In recent weeks, prosecutors have approved deals in at least half a dozen federal felony cases arising from clashes between protesters and law enforcement in Oregon last summer. The arrangements — known as deferred resolution agreements — will leave the defendants with a clean criminal record if they stay out of trouble for a period of time and complete a modest amount of community service, according to defense attorneys and court records.”
“prosecutors in D.C. can argue that what happened there is more serious even if the physical actions of the defendants were comparable.
“Attacking the Capitol is sui generis — it’s in a category of its own,” Levenson said. “One is the seat of government and the other is not.””
“There are existing federal laws that criminalize domestic terrorism. The Patriot Act, which was enacted in the wake of 9/11, defined domestic terrorism as criminal acts that are “dangerous to human life” and are “intended to intimidate or coerce a civilian population or to influence the policy of a government by intimidation or coercion” or “to affect the conduct of a government by mass destruction, assassination or kidnapping.” Experts say that the storming of the Capitol fits that definition.
But no existing laws make domestic terrorism a “chargeable offense on its own” with attached criminal penalties, as the Congressional Research Service recently noted. It can, however, be an element of other federal crimes, such as assault and firearms offenses, and result in an enhanced sentence.
Some have argued that’s not enough to effectively prosecute domestic terrorism. Richard Zabel, a former deputy US attorney overseeing terrorism prosecutions in New York, wrote in the Washington Post that current law “limits our societal condemnation of the defendants and their dangerous ideologies.” The threat of domestic terrorism — which was not prioritized by former President Donald Trump, who repeatedly refused to denounce white nationalists and told those who stormed the Capitol, “We love you” — would be taken more seriously if it were easier for prosecutors to charge people as domestic terrorists, Zabel and others have argued.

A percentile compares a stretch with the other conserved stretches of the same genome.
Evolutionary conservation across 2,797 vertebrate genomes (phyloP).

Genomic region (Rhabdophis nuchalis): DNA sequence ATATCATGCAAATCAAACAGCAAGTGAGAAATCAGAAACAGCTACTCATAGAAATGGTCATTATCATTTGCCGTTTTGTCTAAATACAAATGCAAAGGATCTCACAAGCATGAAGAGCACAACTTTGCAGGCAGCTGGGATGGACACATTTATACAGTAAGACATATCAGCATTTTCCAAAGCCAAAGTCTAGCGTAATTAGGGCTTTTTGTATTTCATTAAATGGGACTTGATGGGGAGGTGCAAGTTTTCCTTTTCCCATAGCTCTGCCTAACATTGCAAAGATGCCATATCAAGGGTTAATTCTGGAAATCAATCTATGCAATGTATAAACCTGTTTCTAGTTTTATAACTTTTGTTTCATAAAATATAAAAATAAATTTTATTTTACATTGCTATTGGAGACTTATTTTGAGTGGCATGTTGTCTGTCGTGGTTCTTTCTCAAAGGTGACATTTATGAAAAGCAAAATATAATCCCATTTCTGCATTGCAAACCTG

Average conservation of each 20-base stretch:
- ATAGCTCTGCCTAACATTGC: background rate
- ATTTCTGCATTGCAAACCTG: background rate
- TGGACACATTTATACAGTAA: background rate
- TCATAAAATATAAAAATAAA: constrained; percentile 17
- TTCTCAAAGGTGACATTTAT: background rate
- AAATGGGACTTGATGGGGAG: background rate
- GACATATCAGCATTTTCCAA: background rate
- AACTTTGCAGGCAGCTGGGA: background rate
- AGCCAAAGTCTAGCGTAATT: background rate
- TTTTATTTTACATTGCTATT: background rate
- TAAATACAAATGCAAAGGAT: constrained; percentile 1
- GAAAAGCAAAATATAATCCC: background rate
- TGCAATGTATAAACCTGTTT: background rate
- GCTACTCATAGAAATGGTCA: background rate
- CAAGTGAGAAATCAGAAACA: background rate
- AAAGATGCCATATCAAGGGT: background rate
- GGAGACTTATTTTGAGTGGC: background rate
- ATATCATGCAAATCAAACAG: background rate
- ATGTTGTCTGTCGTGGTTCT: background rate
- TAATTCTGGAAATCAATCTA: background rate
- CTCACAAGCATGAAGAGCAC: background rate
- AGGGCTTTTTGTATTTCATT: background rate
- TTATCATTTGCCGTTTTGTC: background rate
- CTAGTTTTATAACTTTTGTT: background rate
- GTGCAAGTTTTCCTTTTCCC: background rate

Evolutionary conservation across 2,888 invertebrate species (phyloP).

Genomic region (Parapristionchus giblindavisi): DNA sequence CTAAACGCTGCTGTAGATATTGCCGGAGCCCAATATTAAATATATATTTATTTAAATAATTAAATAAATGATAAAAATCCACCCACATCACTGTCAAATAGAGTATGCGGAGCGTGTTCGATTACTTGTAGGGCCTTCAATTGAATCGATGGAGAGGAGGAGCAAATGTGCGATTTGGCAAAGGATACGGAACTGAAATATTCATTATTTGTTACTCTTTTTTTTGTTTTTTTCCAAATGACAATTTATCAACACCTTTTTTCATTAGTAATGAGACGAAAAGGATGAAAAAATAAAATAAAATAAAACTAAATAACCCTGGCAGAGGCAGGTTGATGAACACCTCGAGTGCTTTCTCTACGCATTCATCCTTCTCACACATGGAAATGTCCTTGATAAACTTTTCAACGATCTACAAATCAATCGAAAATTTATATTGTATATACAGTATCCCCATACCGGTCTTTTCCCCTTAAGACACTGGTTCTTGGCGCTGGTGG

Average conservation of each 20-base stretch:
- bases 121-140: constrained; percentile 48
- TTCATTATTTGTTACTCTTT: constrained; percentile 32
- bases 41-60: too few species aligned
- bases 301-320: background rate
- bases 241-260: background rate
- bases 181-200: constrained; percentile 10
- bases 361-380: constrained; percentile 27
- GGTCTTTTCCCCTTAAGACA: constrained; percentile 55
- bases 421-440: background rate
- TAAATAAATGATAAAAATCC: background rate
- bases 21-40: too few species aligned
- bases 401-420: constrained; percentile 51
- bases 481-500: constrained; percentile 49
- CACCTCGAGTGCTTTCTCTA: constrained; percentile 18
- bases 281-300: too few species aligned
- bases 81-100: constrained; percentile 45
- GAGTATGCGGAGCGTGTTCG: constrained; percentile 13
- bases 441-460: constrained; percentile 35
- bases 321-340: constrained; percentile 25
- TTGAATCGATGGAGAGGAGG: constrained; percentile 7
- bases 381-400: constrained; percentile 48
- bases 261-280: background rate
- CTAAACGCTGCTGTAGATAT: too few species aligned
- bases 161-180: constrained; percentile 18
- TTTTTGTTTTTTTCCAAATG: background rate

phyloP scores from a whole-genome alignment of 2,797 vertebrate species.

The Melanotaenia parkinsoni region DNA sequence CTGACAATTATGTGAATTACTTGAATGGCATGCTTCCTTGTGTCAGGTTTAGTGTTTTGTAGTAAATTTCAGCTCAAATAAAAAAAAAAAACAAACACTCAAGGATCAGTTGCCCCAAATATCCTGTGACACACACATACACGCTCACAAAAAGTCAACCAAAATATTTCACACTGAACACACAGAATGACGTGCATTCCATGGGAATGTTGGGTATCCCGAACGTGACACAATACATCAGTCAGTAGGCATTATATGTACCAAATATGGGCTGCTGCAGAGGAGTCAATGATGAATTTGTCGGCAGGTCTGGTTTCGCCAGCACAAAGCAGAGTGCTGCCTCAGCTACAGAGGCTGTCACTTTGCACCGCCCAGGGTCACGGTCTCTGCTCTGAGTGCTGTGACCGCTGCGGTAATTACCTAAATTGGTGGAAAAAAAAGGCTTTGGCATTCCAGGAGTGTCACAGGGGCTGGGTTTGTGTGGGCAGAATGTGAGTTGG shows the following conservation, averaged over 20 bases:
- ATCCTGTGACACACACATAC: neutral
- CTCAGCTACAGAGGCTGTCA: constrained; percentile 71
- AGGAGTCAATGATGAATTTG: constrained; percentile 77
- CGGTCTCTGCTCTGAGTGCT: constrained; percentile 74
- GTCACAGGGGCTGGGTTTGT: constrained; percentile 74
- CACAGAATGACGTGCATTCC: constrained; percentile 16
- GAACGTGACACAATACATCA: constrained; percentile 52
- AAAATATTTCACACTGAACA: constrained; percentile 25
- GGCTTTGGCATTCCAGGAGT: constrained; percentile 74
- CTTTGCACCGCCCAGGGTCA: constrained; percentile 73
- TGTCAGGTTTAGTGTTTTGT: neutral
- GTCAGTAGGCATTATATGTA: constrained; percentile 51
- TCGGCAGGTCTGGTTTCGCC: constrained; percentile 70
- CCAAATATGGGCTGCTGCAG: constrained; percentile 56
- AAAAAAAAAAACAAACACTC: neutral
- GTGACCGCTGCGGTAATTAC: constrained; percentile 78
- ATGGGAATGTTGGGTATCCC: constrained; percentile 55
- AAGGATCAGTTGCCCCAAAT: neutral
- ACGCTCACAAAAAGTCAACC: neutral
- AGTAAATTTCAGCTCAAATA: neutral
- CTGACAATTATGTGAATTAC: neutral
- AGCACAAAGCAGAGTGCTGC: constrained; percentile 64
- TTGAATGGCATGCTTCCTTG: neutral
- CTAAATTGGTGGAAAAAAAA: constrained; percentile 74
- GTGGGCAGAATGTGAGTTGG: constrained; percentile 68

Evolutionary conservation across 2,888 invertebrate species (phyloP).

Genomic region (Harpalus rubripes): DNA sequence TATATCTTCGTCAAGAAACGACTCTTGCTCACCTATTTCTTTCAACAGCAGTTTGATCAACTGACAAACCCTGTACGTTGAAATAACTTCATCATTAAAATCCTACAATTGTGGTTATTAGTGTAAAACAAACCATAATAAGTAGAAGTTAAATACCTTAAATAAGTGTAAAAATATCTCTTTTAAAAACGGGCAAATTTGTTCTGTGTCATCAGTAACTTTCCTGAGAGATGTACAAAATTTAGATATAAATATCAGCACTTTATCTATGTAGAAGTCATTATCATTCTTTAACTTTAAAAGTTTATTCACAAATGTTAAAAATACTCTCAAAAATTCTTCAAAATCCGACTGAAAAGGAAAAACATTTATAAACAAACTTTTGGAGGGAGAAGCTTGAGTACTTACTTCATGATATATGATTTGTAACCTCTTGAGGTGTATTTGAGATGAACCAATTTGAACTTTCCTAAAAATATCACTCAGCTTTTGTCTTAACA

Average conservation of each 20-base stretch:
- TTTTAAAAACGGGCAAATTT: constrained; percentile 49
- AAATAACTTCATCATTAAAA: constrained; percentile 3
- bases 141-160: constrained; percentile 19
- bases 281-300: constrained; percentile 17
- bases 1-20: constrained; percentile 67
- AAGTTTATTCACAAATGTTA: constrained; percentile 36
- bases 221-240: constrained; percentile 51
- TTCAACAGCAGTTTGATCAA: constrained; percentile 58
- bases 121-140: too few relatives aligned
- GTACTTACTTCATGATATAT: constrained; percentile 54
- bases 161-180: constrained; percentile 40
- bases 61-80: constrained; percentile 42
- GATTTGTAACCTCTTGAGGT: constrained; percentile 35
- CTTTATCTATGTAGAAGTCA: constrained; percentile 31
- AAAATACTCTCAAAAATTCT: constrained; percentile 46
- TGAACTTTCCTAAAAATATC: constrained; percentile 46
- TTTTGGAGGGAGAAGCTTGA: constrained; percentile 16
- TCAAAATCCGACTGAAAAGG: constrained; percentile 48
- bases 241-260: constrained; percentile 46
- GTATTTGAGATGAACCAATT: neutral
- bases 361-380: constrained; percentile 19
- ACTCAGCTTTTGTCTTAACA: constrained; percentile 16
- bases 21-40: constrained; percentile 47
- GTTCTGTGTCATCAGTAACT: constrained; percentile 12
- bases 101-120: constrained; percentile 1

But civil rights groups, including the Center for American Progress, a progressive think tank, are raising concerns that the harms of enacting those legal authorities outweigh the benefits: They argue it would enable law enforcement to target political dissidents, and those in marginalized communities who are frequently the victims of domestic terrorism, in violation of their constitutional rights.
“Such a law is not needed given the broad reach of existing criminal statutes,” Mara Rudman, executive vice president for policy at the Center for American Progress, said in a statement. “It will not solve the problem of domestic extremism and is likely to lead to unintended harms. … As lawmakers explore options for cracking down on these lawless and hateful acts, they should take care to ensure that the solutions do not create new risks for the communities they are trying to protect.””
“Canada recently designated the Proud Boys, a far-right hate group, as a terrorist organization, a move that has put pressure on President Joe Biden’s administration to take similar punitive action against the group and others who participated in January 6 attack on the US Capitol.